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Friday, 31 July 2015

We walk the Line................July31st
   The first time I saw and heard Johnny Cash was on a TV programme in about 1959/60. I was hooked, he sang "Stripes" and I rushed off to buy his records. This has nothing to do with today's walk
Holidays and family commitments continue to reduce the squad, injuries are ruling out steep climbs  and the weather has been so wet the hills and hollows would be more like bogs so today is another old favourite usually reserved for winter, the disused railway line from Lanchester to Consett and the other railway line from Consett to Rowlands Gill, the Derwent Way. Five of us are out today, Dave with a broken elbow which is on the mend, Brian with a bad back, John H and me with dodgie knees and super fit Ben.
It  is a bus walk too, we caught the X31 from Newcastle's Eldon Square bus station, stand F, 10.15 am and arrived in Lanchester at  11.10  .
                             Eldon Square Bus Station. The circular building is a car park. My daughters, when they were young, loved driving round and round to the roof, and back down again. Toon is the local way of saying town.
Lanchester is a pretty village with its very own playing card shaped Roman Fort, Longovicium  which was on Dere Street, the Roman chariot way from Eboracum (York) to the wall and beyond.
The map for the walk, which is easy to follow, is OS Explorer 307, Consett and Derwent Reservoir.

Newcastle Keep, taken from the bus. All that is left of the "Newcastle", apart from the Black Gate


The Tyne Bridge, taken from the bus

              Lanchester. The church, All Saints, has a Roman Altar built into it, taken from the fort long ago probably.
The start of the walk is easy to find, walk down Station Road and look out for the sign saying Consett, 6 miles. The cycle/footpath is on the old railway bed and is quite hard, good for bikes but jarring of the spine for gadgies. The verges have been allowed to go wild and have produced an abundance of flowers, making the walk even more interesting.
                       Level but hard on the feet!
After about four miles we stopped at Knitsley Farm Shop which is in East Knitsley Grange and not where I have written "coffee shop" on the map. Fresh looking produce and lots of sausages. We had tea or coffee, but Brian had an enormous bacon sandwich which came with chips.
                                            After the last few days of rain it's good to be able to eat outside at Knitsley Farm Shop.
Moving on we came to a cross roads of footpaths, on old railway lines too, although not far from the farm shop we called a Herbie Spot and sat on a wall near an old railway truck, a reminder of the days when Consett produced iron and steel. And what a feast we had.  Apart from a sandwich we ate Hobnob Melody, Ben's ginger biscuits, Mrs A's chocolate covered biscuits, Miss E's flapjacks (www.cakepoppins.com) and PORK PIES from Dave.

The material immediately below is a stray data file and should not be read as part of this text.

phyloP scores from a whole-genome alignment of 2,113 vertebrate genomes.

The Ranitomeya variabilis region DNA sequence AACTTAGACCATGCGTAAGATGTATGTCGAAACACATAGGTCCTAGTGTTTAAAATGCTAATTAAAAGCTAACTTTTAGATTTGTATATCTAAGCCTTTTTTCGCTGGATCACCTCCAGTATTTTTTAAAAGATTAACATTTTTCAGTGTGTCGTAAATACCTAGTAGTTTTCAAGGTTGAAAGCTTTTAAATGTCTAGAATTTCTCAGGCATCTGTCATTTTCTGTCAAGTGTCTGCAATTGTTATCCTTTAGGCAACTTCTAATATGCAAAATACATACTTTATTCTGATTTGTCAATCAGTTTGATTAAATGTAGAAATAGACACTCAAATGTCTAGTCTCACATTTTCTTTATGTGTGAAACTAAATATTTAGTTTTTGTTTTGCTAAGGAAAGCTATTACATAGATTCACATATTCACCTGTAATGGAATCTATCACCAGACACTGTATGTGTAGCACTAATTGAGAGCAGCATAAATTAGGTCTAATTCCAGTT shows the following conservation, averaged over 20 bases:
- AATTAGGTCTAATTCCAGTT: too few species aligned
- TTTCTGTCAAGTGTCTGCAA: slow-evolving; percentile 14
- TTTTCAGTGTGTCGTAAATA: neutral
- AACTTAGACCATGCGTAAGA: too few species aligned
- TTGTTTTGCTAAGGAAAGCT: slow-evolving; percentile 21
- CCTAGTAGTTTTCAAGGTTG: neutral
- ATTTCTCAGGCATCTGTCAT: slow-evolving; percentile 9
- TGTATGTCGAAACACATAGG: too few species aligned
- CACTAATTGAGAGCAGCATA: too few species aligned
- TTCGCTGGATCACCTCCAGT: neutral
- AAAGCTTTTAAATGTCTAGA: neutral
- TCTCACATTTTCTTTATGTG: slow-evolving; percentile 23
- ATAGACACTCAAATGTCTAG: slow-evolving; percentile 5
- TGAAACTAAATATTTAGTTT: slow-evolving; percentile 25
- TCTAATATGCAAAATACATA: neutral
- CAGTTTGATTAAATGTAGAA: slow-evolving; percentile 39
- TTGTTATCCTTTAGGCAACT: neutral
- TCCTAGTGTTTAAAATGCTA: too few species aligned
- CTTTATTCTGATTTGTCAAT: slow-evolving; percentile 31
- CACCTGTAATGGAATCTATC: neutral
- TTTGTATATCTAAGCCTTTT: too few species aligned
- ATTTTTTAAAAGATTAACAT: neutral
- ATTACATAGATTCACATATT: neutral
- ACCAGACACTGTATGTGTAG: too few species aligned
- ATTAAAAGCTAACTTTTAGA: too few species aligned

Built for the Cosett Iron Works which closed in 1980
                                                                                                                                                                        There are clear sign posts, we followed the one to Rowlands Gill.  The first part of this walk crosses the land that was once the steel works. Now a housing estate for workers in local light industries.

 This impressive work of art commemorates the town's industrial past
 A map showing the layout of the iron and steel works. A nearby information board told us the works opened in 1840 and were closed in 1980, although making a profit. The steel for Blackpool Tower and nuclear submarines was made here.
                                                 Housing on the old steel work's site

  The walk is now on the Derwent Way, another cycle/footpath on an old railway. It is quite high up and passes Ebchester which has a Roman Fort, Vindomora, Hamsterley and Linzford. The verges of the path are wide, the trees have grown and made a tunnel for much of the way so at this time of the year there is little to see but trees. We did stop near Linzford to watch for Kites. Red Kites were reintroduced into the area in 2006 and are slowly spreading across the area, as far as Ponteland I am told.
                                              We saw some of these "flying dusters" in the distance
                                                               River Derwent from one of several viaducts
Eventually we reached Rowlands Gill and went to Maguires Fish and Chip shop for a well deserved meal.  Only the British can make proper fish and chips, and tea for that matter. We sat at a table outside the shop to eat and having finished caught a bus back to Newcastle from where we went our separate ways.
                                               Heaven can be a fish and chip shop after about 14 miles walking.

Matrix               MMXV  pp
                                                   steps                            miles
LIDL3D                                     32698                        16.7 ridiculous
Dave's USB                               28472                         13.48 Spot on
Measured on map: 13.5 miles
No GPS today, I kept my phone on for scores from the Test Match. England beat Australia by 8 wickets!!!!!

                             
   All maps;contains OS data copyright. Crown copyright and database right 2015